Merchant's House Museum

Merchant's House Museum Life at Home in Mid-19th Century New York City www.merchantshouse.org
Built in 1832, the Merchant's House Museum is New York City's only 19th century home preserved intact, with original family furnishings and personal belongings.

A unique survivor of Old New York, the House offers a rare and intimate glimpse of how a prosperous merchant family and their four Irish servants lived from 1835 to 1865, when New York grew from seaport to thriving metropolis. "The distinction of the Merchant's House -- and it is a powerful one -- is that it is the real thing. One simply walks through the beautiful doorway into another time and place in New York." The New York Times

Operating as usual

Paranormal happenings have been reported at the Merchant's House ever since Gertrude Tredwell died in the house in 1933....
10/06/2021

Paranormal happenings have been reported at the Merchant's House ever since Gertrude Tredwell died in the house in 1933.

One afternoon in 1981, following an extensive structural restoration, the museum's caretaker was opening the shutters in the kitchen when she suddenly heard a horrible screeching sound behind her. She spun around and saw the cast iron stove heaving and shaking violently, as if it were trying to pull itself loose from its fastenings. Terrified, she fled the building.

The architect in charge of the restoration later tried to reassure her, suggesting it was a “heavy truck” or the “express train” that caused the incident, but she knew better. The stove weighs hundreds of pounds. [Stove photo by Hal Hirshorn.]

Have you had a paranormal experience? Share in the comments! And don't forget to join us for our Haunted History virtual ghost tour, next Wednesday, October 13. Tickets at https://merchantshouse.org/calendar/reservations/#!/Oct-13-6-p-m-Haunted-History-Virtual-Tour/p/386703854/category=1651948

Paranormal happenings have been reported at the Merchant's House ever since Gertrude Tredwell died in the house in 1933.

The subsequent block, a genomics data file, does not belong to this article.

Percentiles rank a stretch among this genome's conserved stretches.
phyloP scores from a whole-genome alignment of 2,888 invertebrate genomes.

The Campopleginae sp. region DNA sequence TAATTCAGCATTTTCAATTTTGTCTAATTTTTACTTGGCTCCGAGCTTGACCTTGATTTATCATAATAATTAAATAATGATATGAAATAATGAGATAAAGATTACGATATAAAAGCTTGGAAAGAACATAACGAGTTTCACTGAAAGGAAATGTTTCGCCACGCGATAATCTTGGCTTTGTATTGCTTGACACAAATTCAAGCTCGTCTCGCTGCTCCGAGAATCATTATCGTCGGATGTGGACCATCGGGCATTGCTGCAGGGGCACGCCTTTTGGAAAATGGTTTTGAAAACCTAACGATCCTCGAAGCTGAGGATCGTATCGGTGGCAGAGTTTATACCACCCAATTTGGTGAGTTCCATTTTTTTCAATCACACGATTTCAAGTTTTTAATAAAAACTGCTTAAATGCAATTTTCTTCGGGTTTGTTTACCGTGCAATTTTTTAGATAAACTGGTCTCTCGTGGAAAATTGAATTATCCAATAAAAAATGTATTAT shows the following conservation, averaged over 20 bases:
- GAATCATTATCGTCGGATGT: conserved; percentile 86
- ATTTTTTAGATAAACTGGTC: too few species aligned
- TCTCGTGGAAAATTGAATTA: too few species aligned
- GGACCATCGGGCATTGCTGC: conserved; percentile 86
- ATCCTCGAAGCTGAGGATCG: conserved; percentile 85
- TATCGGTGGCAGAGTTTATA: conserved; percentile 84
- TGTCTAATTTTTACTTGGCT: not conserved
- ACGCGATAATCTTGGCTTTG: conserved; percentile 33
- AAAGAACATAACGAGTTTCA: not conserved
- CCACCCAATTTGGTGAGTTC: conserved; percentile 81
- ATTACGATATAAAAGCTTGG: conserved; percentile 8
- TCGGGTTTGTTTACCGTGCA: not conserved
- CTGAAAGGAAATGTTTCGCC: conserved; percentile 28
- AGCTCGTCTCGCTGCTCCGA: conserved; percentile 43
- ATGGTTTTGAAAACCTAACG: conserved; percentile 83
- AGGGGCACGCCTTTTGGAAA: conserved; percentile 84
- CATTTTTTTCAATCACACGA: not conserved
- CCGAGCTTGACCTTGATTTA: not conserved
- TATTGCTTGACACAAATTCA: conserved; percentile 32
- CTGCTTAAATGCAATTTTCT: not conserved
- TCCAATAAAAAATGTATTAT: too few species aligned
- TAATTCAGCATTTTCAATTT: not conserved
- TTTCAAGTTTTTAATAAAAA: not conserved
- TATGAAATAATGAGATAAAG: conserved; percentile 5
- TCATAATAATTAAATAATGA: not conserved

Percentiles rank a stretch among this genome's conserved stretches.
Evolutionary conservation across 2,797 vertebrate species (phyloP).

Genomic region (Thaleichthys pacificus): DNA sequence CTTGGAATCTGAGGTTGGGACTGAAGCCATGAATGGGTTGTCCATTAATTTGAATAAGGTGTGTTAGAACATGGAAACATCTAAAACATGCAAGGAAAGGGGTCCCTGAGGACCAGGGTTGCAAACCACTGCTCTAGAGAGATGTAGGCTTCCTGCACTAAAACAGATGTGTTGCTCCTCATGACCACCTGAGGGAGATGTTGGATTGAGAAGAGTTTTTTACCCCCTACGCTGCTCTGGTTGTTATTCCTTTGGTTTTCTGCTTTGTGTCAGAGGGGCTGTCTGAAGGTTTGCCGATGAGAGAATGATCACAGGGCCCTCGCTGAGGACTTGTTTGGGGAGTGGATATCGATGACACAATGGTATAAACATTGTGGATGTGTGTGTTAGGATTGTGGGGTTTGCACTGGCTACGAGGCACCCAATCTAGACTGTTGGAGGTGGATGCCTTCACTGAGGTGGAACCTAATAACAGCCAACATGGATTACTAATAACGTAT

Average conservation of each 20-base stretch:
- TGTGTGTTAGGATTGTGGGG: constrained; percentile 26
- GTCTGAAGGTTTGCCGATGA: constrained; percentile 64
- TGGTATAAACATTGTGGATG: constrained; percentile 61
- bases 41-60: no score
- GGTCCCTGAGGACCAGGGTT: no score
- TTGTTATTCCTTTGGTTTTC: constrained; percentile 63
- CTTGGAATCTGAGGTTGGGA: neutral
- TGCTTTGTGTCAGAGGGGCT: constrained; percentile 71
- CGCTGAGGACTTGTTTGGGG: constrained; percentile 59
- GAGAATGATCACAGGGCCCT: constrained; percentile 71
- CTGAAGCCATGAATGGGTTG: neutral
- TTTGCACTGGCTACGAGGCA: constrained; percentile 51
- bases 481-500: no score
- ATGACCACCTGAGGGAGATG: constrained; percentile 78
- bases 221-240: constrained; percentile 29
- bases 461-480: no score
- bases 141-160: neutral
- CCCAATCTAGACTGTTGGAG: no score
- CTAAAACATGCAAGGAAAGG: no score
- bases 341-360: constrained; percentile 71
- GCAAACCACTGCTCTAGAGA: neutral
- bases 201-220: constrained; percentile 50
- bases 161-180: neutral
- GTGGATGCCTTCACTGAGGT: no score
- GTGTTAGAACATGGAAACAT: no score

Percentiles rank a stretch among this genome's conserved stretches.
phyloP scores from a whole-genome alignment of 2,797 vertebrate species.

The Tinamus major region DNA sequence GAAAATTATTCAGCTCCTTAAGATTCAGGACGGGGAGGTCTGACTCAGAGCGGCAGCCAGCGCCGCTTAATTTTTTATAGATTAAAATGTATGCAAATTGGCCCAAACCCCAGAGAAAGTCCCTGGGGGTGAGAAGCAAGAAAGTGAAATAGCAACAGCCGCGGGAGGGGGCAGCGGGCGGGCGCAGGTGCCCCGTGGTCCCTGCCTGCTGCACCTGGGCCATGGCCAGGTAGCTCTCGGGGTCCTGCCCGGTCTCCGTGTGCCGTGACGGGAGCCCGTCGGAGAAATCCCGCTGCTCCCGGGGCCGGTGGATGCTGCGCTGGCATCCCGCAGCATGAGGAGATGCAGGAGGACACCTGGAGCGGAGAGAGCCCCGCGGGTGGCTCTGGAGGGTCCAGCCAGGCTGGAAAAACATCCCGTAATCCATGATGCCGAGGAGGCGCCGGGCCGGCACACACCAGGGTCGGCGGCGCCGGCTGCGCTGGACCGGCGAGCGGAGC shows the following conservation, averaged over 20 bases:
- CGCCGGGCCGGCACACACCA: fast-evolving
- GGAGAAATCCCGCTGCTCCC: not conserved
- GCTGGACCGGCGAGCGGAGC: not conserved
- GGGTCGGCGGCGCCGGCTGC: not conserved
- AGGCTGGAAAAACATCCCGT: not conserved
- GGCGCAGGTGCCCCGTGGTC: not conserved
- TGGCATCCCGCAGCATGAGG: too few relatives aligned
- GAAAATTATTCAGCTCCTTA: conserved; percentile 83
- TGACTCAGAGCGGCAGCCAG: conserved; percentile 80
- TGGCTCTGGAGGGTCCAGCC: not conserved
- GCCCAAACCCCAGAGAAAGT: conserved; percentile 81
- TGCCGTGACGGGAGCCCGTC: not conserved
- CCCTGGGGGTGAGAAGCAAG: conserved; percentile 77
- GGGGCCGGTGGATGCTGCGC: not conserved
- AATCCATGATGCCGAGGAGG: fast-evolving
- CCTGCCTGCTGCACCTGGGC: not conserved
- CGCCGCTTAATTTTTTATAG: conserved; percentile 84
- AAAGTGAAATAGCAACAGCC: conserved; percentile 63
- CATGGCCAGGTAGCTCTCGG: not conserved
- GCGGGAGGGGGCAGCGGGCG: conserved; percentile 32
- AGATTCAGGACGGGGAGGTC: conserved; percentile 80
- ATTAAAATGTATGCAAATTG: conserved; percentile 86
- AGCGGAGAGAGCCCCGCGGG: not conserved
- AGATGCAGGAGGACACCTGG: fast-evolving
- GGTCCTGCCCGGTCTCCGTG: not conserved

One afternoon in 1981, following an extensive structural restoration, the museum's caretaker was opening the shutters in the kitchen when she suddenly heard a horrible screeching sound behind her. She spun around and saw the cast iron stove heaving and shaking violently, as if it were trying to pull itself loose from its fastenings. Terrified, she fled the building.

The architect in charge of the restoration later tried to reassure her, suggesting it was a “heavy truck” or the “express train” that caused the incident, but she knew better. The stove weighs hundreds of pounds. [Stove photo by Hal Hirshorn.]

Have you had a paranormal experience? Share in the comments! And don't forget to join us for our Haunted History virtual ghost tour, next Wednesday, October 13. Tickets at https://merchantshouse.org/calendar/reservations/#!/Oct-13-6-p-m-Haunted-History-Virtual-Tour/p/386703854/category=1651948

Phebe Eleanor Tredwell, Seabury and Eliza's fifth child, died 114 years ago today, on October 3, 1907. Born at her paren...
10/03/2021

Phebe Eleanor Tredwell, Seabury and Eliza's fifth child, died 114 years ago today, on October 3, 1907. Born at her parents' previous home on Dey Street, Phebe was six years old when the Tredwell family moved to Fourth Street.

Phebe never married, and lived at the Merchant's House until her death. She died in the house, at the age of 78, from injuries sustained in a fall down the stairs -- one of many reasons we encourage visitors to be mindful of the many stairs at the museum!

Phebe Eleanor Tredwell, Seabury and Eliza's fifth child, died 114 years ago today, on October 3, 1907. Born at her parents' previous home on Dey Street, Phebe was six years old when the Tredwell family moved to Fourth Street.

Phebe never married, and lived at the Merchant's House until her death. She died in the house, at the age of 78, from injuries sustained in a fall down the stairs -- one of many reasons we encourage visitors to be mindful of the many stairs at the museum!

10/01/2021

It's October, and we've got a full calendar of "spirited" events this month, both virtual and in-person.

Venture into "Manhattan's Most Haunted House" for a candlelight ghost tour, learn about death & mourning in the 19th century, or join us on Halloween night for a concert of music celebrating ghosts, ghouls, and goblins!

Tickets and more information at www.merchantshouse.org/october2021

Ghost sightings have been documented since the beginning of recorded history – 5,000 years! – but no solid evidence has ...
09/28/2021

Ghost sightings have been documented since the beginning of recorded history – 5,000 years! – but no solid evidence has been uncovered to prove their existence ... at least, not yet.

Consider: in the year 36 BC, the Roman writer Marcus Terentius Varro proposed that disease could be caused by “certain minute creatures ... which cannot be seen by the eye ... float in the air and enter the body through the mouth and nose.”

It took 2,000 years until a sensor able to detect these “minute creatures” – a sensor we now know as the microscope – was invented. [pictured: Hooke microscope, 1665]

By applying rigorous scientific methods, paranormal investigator Dan Sturges & neuroscientist Dr. Lee hope to not only prove the existence of ghosts, but to understand them in the same way that biologists now understand our living bodies.